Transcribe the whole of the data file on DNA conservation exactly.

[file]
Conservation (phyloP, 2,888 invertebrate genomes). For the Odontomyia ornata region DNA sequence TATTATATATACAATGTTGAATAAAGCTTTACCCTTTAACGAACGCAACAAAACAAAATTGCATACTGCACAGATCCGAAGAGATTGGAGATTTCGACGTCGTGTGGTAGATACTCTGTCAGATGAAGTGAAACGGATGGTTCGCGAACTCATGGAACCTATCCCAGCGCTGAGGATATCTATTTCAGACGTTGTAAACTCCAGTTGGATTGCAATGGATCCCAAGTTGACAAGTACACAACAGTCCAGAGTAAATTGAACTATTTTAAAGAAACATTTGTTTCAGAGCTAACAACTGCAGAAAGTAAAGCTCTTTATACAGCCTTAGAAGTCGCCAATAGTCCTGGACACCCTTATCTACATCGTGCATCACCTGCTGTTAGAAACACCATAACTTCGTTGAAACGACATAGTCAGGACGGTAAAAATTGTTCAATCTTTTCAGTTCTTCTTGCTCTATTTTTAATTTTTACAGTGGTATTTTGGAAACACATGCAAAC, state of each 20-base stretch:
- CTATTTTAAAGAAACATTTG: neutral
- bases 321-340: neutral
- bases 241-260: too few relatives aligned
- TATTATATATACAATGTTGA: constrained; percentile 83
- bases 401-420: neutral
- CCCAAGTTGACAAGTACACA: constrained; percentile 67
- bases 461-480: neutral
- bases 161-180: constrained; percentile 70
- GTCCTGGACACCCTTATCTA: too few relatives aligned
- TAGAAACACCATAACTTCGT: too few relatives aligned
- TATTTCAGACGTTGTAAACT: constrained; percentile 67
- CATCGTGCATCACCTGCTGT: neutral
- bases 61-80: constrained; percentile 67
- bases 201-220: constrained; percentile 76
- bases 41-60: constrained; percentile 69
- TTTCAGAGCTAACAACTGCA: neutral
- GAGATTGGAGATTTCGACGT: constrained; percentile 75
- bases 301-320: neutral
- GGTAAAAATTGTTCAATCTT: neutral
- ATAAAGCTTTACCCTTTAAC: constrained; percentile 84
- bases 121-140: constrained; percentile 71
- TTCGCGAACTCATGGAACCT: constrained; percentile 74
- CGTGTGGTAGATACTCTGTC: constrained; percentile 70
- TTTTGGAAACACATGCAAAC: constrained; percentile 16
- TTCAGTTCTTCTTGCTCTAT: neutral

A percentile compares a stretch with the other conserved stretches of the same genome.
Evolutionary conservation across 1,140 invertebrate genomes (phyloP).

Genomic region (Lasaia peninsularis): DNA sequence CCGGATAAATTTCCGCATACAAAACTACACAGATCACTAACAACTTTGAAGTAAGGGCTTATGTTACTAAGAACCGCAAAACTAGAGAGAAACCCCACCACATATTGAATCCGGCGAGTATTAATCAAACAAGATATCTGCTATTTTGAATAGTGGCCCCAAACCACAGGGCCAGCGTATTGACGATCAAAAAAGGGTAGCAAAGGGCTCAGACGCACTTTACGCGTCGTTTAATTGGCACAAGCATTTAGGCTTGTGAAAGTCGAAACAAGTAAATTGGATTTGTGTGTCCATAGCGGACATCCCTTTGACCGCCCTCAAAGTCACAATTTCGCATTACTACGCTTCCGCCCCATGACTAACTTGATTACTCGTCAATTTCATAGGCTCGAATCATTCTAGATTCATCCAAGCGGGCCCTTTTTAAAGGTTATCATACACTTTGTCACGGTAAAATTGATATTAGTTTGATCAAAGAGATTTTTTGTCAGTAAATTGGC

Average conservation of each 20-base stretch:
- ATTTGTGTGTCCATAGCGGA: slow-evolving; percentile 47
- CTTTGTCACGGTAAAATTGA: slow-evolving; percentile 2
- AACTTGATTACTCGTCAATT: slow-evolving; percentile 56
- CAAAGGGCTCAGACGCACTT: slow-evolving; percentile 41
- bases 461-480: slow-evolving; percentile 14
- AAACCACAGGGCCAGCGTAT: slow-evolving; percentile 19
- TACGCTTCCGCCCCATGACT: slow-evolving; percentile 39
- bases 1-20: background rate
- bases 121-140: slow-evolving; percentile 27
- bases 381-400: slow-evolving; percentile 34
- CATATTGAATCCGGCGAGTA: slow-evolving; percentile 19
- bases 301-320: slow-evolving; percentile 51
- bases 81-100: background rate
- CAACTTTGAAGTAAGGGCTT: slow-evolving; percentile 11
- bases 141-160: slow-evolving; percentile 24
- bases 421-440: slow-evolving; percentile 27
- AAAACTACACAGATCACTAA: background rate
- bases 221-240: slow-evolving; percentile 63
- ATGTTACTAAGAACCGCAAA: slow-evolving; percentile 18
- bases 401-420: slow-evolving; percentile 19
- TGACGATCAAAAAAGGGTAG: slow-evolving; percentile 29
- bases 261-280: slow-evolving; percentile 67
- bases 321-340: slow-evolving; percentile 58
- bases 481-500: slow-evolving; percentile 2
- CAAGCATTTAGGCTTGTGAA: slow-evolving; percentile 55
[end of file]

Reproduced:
Conservation (phyloP, 2,888 invertebrate genomes). For the Odontomyia ornata region DNA sequence TATTATATATACAATGTTGAATAAAGCTTTACCCTTTAACGAACGCAACAAAACAAAATTGCATACTGCACAGATCCGAAGAGATTGGAGATTTCGACGTCGTGTGGTAGATACTCTGTCAGATGAAGTGAAACGGATGGTTCGCGAACTCATGGAACCTATCCCAGCGCTGAGGATATCTATTTCAGACGTTGTAAACTCCAGTTGGATTGCAATGGATCCCAAGTTGACAAGTACACAACAGTCCAGAGTAAATTGAACTATTTTAAAGAAACATTTGTTTCAGAGCTAACAACTGCAGAAAGTAAAGCTCTTTATACAGCCTTAGAAGTCGCCAATAGTCCTGGACACCCTTATCTACATCGTGCATCACCTGCTGTTAGAAACACCATAACTTCGTTGAAACGACATAGTCAGGACGGTAAAAATTGTTCAATCTTTTCAGTTCTTCTTGCTCTATTTTTAATTTTTACAGTGGTATTTTGGAAACACATGCAAAC, state of each 20-base stretch:
- CTATTTTAAAGAAACATTTG: neutral
- bases 321-340: neutral
- bases 241-260: too few relatives aligned
- TATTATATATACAATGTTGA: constrained; percentile 83
- bases 401-420: neutral
- CCCAAGTTGACAAGTACACA: constrained; percentile 67
- bases 461-480: neutral
- bases 161-180: constrained; percentile 70
- GTCCTGGACACCCTTATCTA: too few relatives aligned
- TAGAAACACCATAACTTCGT: too few relatives aligned
- TATTTCAGACGTTGTAAACT: constrained; percentile 67
- CATCGTGCATCACCTGCTGT: neutral
- bases 61-80: constrained; percentile 67
- bases 201-220: constrained; percentile 76
- bases 41-60: constrained; percentile 69
- TTTCAGAGCTAACAACTGCA: neutral
- GAGATTGGAGATTTCGACGT: constrained; percentile 75
- bases 301-320: neutral
- GGTAAAAATTGTTCAATCTT: neutral
- ATAAAGCTTTACCCTTTAAC: constrained; percentile 84
- bases 121-140: constrained; percentile 71
- TTCGCGAACTCATGGAACCT: constrained; percentile 74
- CGTGTGGTAGATACTCTGTC: constrained; percentile 70
- TTTTGGAAACACATGCAAAC: constrained; percentile 16
- TTCAGTTCTTCTTGCTCTAT: neutral

A percentile compares a stretch with the other conserved stretches of the same genome.
Evolutionary conservation across 1,140 invertebrate genomes (phyloP).

Genomic region (Lasaia peninsularis): DNA sequence CCGGATAAATTTCCGCATACAAAACTACACAGATCACTAACAACTTTGAAGTAAGGGCTTATGTTACTAAGAACCGCAAAACTAGAGAGAAACCCCACCACATATTGAATCCGGCGAGTATTAATCAAACAAGATATCTGCTATTTTGAATAGTGGCCCCAAACCACAGGGCCAGCGTATTGACGATCAAAAAAGGGTAGCAAAGGGCTCAGACGCACTTTACGCGTCGTTTAATTGGCACAAGCATTTAGGCTTGTGAAAGTCGAAACAAGTAAATTGGATTTGTGTGTCCATAGCGGACATCCCTTTGACCGCCCTCAAAGTCACAATTTCGCATTACTACGCTTCCGCCCCATGACTAACTTGATTACTCGTCAATTTCATAGGCTCGAATCATTCTAGATTCATCCAAGCGGGCCCTTTTTAAAGGTTATCATACACTTTGTCACGGTAAAATTGATATTAGTTTGATCAAAGAGATTTTTTGTCAGTAAATTGGC

Average conservation of each 20-base stretch:
- ATTTGTGTGTCCATAGCGGA: slow-evolving; percentile 47
- CTTTGTCACGGTAAAATTGA: slow-evolving; percentile 2
- AACTTGATTACTCGTCAATT: slow-evolving; percentile 56
- CAAAGGGCTCAGACGCACTT: slow-evolving; percentile 41
- bases 461-480: slow-evolving; percentile 14
- AAACCACAGGGCCAGCGTAT: slow-evolving; percentile 19
- TACGCTTCCGCCCCATGACT: slow-evolving; percentile 39
- bases 1-20: background rate
- bases 121-140: slow-evolving; percentile 27
- bases 381-400: slow-evolving; percentile 34
- CATATTGAATCCGGCGAGTA: slow-evolving; percentile 19
- bases 301-320: slow-evolving; percentile 51
- bases 81-100: background rate
- CAACTTTGAAGTAAGGGCTT: slow-evolving; percentile 11
- bases 141-160: slow-evolving; percentile 24
- bases 421-440: slow-evolving; percentile 27
- AAAACTACACAGATCACTAA: background rate
- bases 221-240: slow-evolving; percentile 63
- ATGTTACTAAGAACCGCAAA: slow-evolving; percentile 18
- bases 401-420: slow-evolving; percentile 19
- TGACGATCAAAAAAGGGTAG: slow-evolving; percentile 29
- bases 261-280: slow-evolving; percentile 67
- bases 321-340: slow-evolving; percentile 58
- bases 481-500: slow-evolving; percentile 2
- CAAGCATTTAGGCTTGTGAA: slow-evolving; percentile 55